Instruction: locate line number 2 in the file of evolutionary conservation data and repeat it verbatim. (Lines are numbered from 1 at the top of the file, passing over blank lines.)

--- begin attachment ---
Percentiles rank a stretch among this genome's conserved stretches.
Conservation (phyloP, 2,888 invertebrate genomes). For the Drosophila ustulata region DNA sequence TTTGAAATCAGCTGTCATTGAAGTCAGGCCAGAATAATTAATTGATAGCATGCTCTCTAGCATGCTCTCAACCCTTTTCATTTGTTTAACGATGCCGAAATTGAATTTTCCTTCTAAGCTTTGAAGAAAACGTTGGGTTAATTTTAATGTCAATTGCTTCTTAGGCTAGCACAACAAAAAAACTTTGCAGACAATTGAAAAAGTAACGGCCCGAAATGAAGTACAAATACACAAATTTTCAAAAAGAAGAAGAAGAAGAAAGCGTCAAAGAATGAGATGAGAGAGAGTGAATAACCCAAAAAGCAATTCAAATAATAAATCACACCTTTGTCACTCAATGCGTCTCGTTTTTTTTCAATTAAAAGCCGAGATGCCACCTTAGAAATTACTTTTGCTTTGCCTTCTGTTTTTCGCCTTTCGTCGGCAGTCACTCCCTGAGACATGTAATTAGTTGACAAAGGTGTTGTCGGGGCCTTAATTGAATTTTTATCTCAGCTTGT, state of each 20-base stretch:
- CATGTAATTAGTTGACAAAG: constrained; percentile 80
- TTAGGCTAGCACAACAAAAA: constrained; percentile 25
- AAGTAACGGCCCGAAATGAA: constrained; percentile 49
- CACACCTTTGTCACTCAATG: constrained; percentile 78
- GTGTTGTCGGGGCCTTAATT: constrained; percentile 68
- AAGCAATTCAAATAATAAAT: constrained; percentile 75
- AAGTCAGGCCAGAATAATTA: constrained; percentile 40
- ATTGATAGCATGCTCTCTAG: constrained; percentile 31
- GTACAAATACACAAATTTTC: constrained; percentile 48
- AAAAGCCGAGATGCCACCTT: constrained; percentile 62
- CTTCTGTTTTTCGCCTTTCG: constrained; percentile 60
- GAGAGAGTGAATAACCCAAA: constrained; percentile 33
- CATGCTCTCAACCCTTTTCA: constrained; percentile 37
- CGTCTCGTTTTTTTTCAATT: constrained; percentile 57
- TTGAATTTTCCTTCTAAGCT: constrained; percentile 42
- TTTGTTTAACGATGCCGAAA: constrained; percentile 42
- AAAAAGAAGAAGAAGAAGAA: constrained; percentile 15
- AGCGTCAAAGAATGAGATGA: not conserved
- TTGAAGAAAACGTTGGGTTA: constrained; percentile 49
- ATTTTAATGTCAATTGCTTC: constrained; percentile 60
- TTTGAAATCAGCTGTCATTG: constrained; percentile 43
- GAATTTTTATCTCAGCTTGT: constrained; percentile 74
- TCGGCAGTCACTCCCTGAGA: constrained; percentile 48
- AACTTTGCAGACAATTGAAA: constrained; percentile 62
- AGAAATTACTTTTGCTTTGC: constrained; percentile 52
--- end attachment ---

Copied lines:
Conservation (phyloP, 2,888 invertebrate genomes). For the Drosophila ustulata region DNA sequence TTTGAAATCAGCTGTCATTGAAGTCAGGCCAGAATAATTAATTGATAGCATGCTCTCTAGCATGCTCTCAACCCTTTTCATTTGTTTAACGATGCCGAAATTGAATTTTCCTTCTAAGCTTTGAAGAAAACGTTGGGTTAATTTTAATGTCAATTGCTTCTTAGGCTAGCACAACAAAAAAACTTTGCAGACAATTGAAAAAGTAACGGCCCGAAATGAAGTACAAATACACAAATTTTCAAAAAGAAGAAGAAGAAGAAAGCGTCAAAGAATGAGATGAGAGAGAGTGAATAACCCAAAAAGCAATTCAAATAATAAATCACACCTTTGTCACTCAATGCGTCTCGTTTTTTTTCAATTAAAAGCCGAGATGCCACCTTAGAAATTACTTTTGCTTTGCCTTCTGTTTTTCGCCTTTCGTCGGCAGTCACTCCCTGAGACATGTAATTAGTTGACAAAGGTGTTGTCGGGGCCTTAATTGAATTTTTATCTCAGCTTGT, state of each 20-base stretch: